Couldn't throw down for a ticket to Vancouver? Now you can ski Whistler virtually from your laptop, courtesy of Google's street-view snowmobile
Using Google Maps' street-view feature, I just noticed that my neighbor Stan had left his garage door open—or at least he had on the day Google's Orwellian street-view vehicle rolled through our 'hood. That I can almost look into Stan's garage from my computer scares and fascinates me simultaneously. Now Google has something for those of us who like to mix a little skiing with our voyeurism: the street-view snowmobile. That's right. Google has unleashed a snowmobile mounted with multidirectional cameras onto the slopes of Whistler.
Where to find the best old school Chamonix posters.
Are you looking for just the right pair of vintage wooden skis to adorn the wall space over your fireplace? Okay, maybe not. But in case you are, there’s a treasure for everyone waiting on a few vintage ski websites. If you’re looking for outerwear so old it’s new again, peruse vintagetrends.com for vests, sweaters, ski pants, and coats for both men and women. Head to deadlyvintagesweets.com to score the rainbow Sportscaster park ($46) pictured here.
My favorite ski-film segment has to be the following gem from Blizzard of AAHHHs.
I'm not exactly sure why I love this segment so much. It's the bit about Telluride from the Blizzard of AAHHHs, Greg Stump's 1988 classic. It's an intoxicatingly odd blend of the Awesome (bump skiing in Club A outfits, Alpha Blondy tunes, Zudnik the Wonder Dog) and the Uncomfortably Awkward (Rasta Stevie's barely intelligible ranting). Now that I think of it, though, Rasta's ranting qualifies as awesome, too, in its own special way.
When you travel from the U.S. to Russia, the best way to get adapted to the new time zone might just be to ski all day and skip lunch and afternoon naps. Freeride World Tour judge Tom Winter checks in from Krasaya Polyana, Russia, the venue for the first competition on the big-mountain tour.
Jet lag is unavoidable for athletes who travel to Sochi for the Freeride World Tour’s Nissan Russian Adventure. In fact, it’s an unavoidable byproduct of the FWT’s global reach. After all, the events span the planet, and it’s a long way from Krasnaya Polyana to Squaw Valley. So, while this judge didn’t come all the way from Squaw, a good 30-plus hours of travel from Denver’s International Airport to the hotel nestled beneath the crags of Caucus Mountains, did take a toll.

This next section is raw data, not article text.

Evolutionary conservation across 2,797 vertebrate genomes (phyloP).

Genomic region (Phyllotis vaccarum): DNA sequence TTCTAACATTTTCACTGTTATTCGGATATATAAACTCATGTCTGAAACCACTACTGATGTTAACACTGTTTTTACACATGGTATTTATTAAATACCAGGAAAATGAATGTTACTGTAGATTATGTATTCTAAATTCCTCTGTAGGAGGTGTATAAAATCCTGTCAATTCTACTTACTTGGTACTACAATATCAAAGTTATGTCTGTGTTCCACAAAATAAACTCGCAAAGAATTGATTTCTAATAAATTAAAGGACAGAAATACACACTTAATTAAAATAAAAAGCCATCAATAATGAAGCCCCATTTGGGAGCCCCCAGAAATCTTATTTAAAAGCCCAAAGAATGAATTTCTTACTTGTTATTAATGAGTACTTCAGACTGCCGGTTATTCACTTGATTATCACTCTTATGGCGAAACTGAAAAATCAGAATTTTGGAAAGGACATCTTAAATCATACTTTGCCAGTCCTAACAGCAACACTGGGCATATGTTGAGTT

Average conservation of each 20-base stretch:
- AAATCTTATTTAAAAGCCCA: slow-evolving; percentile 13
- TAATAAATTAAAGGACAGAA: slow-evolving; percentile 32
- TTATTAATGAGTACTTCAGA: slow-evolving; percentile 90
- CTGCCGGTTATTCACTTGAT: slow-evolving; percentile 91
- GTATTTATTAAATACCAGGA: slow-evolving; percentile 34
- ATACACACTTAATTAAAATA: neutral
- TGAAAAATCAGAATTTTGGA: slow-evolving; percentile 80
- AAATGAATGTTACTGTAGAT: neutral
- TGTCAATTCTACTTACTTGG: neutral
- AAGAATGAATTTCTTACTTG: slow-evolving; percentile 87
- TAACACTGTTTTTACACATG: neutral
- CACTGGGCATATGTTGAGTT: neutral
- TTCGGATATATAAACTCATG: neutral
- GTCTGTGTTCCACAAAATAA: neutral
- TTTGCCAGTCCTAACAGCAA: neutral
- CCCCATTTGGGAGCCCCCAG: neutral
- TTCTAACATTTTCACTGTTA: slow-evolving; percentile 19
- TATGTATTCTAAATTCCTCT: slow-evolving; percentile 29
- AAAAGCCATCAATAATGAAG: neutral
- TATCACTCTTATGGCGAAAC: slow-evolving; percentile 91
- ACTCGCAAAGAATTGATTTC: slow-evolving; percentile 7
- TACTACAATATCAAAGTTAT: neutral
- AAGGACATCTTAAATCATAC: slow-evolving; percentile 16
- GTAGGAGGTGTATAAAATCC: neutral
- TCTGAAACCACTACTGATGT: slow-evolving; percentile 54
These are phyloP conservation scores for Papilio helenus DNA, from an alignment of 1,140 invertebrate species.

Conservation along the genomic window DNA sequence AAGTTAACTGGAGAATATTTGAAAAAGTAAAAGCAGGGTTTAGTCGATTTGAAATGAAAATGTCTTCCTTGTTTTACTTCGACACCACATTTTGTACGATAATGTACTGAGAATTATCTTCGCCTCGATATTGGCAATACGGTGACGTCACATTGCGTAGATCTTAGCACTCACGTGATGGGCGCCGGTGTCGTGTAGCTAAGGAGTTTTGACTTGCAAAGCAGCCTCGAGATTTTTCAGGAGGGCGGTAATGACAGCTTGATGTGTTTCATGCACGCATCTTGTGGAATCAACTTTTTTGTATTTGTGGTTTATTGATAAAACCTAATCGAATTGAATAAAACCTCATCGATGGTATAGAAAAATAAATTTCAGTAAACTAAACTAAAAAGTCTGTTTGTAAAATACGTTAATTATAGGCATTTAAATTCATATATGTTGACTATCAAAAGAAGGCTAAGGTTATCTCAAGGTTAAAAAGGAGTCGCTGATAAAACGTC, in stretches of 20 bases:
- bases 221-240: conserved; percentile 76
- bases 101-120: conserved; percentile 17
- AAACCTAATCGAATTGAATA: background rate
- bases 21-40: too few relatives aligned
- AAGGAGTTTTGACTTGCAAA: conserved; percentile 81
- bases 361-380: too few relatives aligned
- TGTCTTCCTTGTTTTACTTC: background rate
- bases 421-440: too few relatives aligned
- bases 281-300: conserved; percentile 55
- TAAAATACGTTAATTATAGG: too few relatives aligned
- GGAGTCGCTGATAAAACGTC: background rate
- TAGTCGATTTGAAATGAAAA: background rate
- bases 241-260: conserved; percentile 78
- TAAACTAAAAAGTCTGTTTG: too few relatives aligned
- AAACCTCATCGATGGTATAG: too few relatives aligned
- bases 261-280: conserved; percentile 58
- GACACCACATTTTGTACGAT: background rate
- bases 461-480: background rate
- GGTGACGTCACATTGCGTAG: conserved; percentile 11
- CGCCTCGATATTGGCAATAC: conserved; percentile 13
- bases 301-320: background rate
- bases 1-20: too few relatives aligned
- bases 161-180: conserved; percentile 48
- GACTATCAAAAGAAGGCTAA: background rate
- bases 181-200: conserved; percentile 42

With his last update from the Southern Hemisphere, Sam Bass signs out.
Yesterday I awoke to expedition leader Laurie Dexter’s Scottish lilt announcing through my in-cabin speaker that Cape Horn lay directly off the bow. I rushed to the deck, bleary-eyed, and got to see one of the most storied spots on earth—a place I’d heard about my entire life, and where nearly 30,000 sailors died. Fortunately, the sea was calm as can be and I was able to take in the moment peacefully. In fact, our entire recrossing of the Drake was about as placid as it gets.
The last day of skiing, a rager on board the ship, and crossing back over the Drake Passage.
We’ve had a highly unusual stretch of weather since leaving Ushuaia at the trip’s outset. It has been sunny and blue for most, if not all, of every day we’ve been on snow. Temperatures have been in the 25-55 range—quite warm. In fact, the only prolonged overcast stretch I can remember is the one no-ski day we had while steaming from Weincke Island to Eduardo Frei base in Maxwell Harbor on King George Island to offload the injured guy.
Steep couloirs, lap after lap of skiing, and a white-tablecloth lunch of fish and chips. Sam Bass gives us a ski report from Antarctica.
Here’s the thing about tagging along with a Warren Miller shoot. If you’re there to observe how it works, you don’t get to ski very much. Don’t get me wrong. Watching Tom and Colin work is fun. These guys work extremely hard. And the athletes are skiing a lot of cinematically beautiful shots over and over, but with all of the setting up of shots and waiting for the right lighting, there isn’t much time left over for a longer climb and ski or multiple yo-yo laps.
After the Zodiac ride and the fornicating penguins, there is a day of skiing and shooting with the Warren Miller cameramen and a team of athletes. Sam Bass checks in from the south pole.
On Wednesday night, we anchored in the lovely crescent-shaped harbor of Half Moon Island, home to a large chinstrap penguin rookery. In the yellow light of evening, I boarded a Zodiac with the Warren Miller film crew and sped among icebergs, observing Tom and Colin as they filmed the athletes scoping tomorrow’s lines.